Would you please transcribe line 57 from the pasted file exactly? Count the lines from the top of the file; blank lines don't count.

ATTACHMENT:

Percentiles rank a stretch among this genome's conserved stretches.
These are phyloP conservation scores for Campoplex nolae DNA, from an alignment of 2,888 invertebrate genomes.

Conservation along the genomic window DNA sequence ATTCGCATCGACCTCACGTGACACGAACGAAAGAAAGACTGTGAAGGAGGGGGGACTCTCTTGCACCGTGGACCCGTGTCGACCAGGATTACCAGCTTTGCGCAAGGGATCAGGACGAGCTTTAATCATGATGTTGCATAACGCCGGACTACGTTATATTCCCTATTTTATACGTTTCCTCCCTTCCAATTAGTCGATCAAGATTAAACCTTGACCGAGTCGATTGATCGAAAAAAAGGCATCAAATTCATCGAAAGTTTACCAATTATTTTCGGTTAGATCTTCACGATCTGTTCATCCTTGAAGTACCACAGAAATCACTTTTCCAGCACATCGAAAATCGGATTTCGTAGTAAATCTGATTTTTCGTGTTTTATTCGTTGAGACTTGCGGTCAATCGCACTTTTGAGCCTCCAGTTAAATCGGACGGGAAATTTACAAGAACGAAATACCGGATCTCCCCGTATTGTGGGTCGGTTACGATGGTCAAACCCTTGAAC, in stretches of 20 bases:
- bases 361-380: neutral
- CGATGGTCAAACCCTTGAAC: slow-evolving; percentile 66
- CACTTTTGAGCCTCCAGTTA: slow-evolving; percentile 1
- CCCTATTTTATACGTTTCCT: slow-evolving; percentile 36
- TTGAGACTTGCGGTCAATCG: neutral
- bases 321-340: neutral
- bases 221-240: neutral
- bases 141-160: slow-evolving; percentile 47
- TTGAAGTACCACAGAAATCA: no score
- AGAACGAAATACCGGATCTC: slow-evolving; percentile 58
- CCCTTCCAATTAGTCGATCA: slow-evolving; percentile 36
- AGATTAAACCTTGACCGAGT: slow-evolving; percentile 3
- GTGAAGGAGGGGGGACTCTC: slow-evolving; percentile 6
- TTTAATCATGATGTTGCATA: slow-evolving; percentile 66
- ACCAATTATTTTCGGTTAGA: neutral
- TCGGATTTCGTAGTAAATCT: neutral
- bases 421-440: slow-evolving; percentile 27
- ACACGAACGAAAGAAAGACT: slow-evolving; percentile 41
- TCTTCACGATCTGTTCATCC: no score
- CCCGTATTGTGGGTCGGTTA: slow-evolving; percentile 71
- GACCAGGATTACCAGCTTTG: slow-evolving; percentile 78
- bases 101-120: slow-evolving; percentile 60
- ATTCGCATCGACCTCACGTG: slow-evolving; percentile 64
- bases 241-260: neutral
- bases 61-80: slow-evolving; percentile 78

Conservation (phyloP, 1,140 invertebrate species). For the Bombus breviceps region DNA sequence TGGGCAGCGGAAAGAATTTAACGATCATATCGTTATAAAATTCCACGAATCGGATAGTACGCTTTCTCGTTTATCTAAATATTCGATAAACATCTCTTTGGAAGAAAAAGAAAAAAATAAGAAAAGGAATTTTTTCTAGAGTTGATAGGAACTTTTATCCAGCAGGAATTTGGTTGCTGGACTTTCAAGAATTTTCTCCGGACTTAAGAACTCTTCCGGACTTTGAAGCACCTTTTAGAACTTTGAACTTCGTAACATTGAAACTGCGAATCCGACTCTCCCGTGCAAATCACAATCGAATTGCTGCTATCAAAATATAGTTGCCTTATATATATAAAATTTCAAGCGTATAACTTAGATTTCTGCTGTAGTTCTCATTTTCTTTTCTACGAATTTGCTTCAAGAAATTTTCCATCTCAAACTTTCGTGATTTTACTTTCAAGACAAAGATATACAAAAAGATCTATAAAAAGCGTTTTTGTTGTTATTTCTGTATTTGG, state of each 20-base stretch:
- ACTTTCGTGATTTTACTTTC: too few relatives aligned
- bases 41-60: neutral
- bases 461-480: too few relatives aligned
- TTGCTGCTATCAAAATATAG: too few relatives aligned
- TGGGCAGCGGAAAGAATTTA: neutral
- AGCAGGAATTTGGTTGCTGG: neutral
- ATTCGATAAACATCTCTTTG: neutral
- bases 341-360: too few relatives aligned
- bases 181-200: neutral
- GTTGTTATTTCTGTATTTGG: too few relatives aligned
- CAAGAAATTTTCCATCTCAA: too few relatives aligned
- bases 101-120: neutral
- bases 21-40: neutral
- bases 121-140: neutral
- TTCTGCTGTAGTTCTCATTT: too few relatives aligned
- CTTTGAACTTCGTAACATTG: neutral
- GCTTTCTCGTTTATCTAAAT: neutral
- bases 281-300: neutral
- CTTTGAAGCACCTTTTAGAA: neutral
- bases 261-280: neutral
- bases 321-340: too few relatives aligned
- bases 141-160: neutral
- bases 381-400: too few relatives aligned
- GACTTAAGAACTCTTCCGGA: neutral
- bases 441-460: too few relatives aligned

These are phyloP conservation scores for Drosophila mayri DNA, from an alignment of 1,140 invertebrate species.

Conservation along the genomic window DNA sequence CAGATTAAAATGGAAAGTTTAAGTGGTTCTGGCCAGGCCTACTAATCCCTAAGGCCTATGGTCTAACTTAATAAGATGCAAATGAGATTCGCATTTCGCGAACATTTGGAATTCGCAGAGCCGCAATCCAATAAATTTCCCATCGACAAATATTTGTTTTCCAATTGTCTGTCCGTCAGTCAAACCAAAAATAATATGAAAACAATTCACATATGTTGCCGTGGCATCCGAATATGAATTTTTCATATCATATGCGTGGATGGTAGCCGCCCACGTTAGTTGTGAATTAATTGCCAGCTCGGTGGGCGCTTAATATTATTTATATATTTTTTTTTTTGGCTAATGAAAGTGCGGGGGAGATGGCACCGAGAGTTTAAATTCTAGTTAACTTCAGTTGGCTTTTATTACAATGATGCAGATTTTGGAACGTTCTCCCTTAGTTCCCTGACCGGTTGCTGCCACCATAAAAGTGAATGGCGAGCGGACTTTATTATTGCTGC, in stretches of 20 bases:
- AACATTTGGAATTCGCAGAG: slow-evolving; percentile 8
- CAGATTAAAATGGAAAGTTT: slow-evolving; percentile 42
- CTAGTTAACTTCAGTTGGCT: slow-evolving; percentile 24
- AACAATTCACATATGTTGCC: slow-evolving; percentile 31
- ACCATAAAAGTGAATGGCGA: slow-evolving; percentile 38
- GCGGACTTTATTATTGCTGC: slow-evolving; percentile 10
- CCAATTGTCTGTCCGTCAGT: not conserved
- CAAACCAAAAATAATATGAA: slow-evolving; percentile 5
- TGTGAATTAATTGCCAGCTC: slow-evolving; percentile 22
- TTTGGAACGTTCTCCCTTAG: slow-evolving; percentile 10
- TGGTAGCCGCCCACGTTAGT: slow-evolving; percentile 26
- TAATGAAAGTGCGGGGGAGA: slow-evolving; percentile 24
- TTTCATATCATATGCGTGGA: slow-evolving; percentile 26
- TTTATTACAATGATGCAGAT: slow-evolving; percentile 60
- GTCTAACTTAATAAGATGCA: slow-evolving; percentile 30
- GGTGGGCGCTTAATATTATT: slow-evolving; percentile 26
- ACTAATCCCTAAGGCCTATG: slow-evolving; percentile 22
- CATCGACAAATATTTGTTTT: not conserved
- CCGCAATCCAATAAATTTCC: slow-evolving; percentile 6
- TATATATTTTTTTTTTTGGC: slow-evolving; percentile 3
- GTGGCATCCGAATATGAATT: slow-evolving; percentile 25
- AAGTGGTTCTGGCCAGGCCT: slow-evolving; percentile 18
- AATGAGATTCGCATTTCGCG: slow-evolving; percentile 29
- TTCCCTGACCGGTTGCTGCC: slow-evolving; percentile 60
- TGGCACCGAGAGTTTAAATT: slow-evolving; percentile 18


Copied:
- AACATTTGGAATTCGCAGAG: slow-evolving; percentile 8